Proteins are among the most abundant biomolecules on earth. They are usually considered as a food source, however, James Liao and colleagues, University of California, Los Angeles, USA, have shown that certain proteins could be used as an alternative fuel source. They applied metabolic engineering to generate Escherichia coli that could deaminate protein hydrolysates. The modified cells could then convert proteins to C4 and C5 alcohols at 56 % of the theoretical yield. Up to 4,035 mg/L of alcohols could be produced in this manner.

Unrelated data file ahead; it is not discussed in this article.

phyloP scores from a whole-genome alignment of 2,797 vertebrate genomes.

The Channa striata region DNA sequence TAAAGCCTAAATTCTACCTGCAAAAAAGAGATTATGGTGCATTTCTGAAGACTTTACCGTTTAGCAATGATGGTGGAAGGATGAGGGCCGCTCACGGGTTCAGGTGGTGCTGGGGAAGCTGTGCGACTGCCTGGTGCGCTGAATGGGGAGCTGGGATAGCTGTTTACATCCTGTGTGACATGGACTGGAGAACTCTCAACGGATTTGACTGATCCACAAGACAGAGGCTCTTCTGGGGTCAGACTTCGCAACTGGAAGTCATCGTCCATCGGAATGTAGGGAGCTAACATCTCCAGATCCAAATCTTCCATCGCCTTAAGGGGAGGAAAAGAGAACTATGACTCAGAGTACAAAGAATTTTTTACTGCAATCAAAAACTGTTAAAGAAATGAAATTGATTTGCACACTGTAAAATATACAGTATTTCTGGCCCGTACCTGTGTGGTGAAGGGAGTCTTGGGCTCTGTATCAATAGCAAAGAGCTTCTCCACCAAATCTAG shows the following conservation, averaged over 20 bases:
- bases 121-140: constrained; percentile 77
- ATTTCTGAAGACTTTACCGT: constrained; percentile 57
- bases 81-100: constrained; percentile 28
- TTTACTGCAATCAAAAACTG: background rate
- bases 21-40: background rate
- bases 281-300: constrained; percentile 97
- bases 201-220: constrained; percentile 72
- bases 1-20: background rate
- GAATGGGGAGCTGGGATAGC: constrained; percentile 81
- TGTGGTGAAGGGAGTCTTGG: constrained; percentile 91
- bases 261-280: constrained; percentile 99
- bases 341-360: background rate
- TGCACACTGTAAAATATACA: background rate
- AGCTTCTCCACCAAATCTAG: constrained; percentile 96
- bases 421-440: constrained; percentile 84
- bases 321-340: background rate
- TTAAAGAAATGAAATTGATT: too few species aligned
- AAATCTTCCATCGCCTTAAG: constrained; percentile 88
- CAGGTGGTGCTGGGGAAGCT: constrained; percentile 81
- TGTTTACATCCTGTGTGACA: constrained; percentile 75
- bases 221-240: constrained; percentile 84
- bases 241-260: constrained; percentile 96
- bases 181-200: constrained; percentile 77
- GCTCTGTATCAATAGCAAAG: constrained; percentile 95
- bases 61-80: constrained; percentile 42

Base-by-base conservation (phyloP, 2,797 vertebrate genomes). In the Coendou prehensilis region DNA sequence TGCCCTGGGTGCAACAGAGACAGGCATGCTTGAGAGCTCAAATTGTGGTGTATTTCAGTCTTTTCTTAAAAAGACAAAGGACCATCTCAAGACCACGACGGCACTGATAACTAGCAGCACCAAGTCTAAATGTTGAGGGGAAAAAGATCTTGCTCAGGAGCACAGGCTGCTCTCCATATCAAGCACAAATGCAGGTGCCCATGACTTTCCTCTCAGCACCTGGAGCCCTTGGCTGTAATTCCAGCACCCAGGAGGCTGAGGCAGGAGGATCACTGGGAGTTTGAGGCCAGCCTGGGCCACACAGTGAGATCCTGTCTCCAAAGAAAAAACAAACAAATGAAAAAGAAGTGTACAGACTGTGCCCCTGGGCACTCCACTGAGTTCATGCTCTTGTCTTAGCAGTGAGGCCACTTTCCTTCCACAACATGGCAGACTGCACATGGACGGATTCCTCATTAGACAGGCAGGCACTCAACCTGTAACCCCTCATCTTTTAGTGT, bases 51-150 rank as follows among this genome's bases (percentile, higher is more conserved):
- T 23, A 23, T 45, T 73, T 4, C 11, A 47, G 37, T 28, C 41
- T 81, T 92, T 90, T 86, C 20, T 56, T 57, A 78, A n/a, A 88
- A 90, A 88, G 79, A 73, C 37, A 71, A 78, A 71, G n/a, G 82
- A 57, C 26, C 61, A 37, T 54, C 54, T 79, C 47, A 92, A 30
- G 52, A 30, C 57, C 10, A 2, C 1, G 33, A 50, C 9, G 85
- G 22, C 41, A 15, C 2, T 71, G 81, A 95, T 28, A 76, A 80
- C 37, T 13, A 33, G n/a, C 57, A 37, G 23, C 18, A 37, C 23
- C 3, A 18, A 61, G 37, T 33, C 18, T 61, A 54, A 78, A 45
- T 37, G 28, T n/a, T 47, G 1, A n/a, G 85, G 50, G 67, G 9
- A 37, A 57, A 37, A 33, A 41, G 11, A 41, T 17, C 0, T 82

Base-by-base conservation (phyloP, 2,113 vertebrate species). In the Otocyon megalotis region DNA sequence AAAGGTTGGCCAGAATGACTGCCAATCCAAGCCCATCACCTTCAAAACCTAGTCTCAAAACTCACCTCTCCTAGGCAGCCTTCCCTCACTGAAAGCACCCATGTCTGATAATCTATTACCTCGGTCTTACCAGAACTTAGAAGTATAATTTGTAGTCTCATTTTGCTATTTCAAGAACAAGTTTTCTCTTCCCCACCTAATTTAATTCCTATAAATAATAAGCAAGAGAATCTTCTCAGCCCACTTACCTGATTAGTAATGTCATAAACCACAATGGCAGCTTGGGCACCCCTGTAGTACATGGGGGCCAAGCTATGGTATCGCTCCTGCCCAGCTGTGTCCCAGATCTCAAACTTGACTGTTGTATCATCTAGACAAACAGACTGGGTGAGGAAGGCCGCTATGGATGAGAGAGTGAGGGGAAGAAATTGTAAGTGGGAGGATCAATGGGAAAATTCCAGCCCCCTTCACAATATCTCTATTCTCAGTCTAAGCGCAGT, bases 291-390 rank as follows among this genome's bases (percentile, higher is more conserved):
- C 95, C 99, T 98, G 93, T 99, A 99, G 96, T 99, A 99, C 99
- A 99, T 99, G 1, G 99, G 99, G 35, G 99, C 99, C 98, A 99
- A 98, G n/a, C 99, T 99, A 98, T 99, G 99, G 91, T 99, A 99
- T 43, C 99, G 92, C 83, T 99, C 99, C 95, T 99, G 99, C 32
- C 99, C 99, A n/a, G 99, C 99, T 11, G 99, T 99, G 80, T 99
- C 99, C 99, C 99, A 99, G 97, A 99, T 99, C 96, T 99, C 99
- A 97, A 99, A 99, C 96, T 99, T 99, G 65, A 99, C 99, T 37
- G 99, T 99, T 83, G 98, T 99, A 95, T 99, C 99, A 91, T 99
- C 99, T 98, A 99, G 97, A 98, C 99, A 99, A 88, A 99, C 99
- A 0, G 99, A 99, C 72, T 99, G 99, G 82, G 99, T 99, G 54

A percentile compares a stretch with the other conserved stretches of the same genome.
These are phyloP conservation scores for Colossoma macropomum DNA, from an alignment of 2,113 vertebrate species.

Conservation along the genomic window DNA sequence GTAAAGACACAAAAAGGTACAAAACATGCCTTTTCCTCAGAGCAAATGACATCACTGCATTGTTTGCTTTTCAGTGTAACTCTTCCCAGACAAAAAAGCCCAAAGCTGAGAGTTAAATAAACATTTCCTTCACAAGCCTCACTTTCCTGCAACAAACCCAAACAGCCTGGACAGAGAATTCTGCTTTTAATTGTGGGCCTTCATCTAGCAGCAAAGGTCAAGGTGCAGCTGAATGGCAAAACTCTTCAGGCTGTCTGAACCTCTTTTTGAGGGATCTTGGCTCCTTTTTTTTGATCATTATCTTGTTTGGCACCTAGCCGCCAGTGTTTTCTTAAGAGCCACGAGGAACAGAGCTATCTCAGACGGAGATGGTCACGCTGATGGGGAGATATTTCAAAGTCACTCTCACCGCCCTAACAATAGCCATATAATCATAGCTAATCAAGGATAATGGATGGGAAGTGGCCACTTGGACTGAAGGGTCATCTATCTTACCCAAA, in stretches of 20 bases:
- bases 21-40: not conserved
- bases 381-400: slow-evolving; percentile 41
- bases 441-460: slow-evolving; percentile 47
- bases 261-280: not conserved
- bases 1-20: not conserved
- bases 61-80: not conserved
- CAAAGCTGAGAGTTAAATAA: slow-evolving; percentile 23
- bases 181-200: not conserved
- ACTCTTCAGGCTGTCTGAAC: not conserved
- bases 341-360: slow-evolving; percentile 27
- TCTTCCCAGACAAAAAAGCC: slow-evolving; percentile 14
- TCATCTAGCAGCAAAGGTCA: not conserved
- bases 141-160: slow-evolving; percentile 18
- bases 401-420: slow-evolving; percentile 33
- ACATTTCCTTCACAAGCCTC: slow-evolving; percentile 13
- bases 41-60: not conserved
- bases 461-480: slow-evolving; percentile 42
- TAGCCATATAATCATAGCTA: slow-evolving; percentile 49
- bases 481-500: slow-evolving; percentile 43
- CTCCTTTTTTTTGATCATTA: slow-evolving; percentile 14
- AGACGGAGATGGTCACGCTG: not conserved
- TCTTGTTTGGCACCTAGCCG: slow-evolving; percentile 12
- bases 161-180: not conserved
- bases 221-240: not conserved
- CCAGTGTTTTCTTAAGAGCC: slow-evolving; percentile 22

The team calculates that the culture area needed to produce 60 billion gallons of biofuels (30 % of the United States’ current transportation fuel) based on the new technology could be as little as 24,600 km2 — equivalent to 1.9 % of the agricultural land in the US — compared with approx. 45,000 km2 required to generate the same amount of bioethanol from corn.
- Conversion of proteins into biofuels by engineering nitrogen flux
Y.-X. Huo, K. M. Cho, J. G. Lafontaine Rivera, E. Monte, C. R. Shen, Y. Yan, J. C. Liao,
Nat. Biotech. 2011.
- Biofuels in the U.S. Transportation Sector, US Energy Information Adminstration, February 2007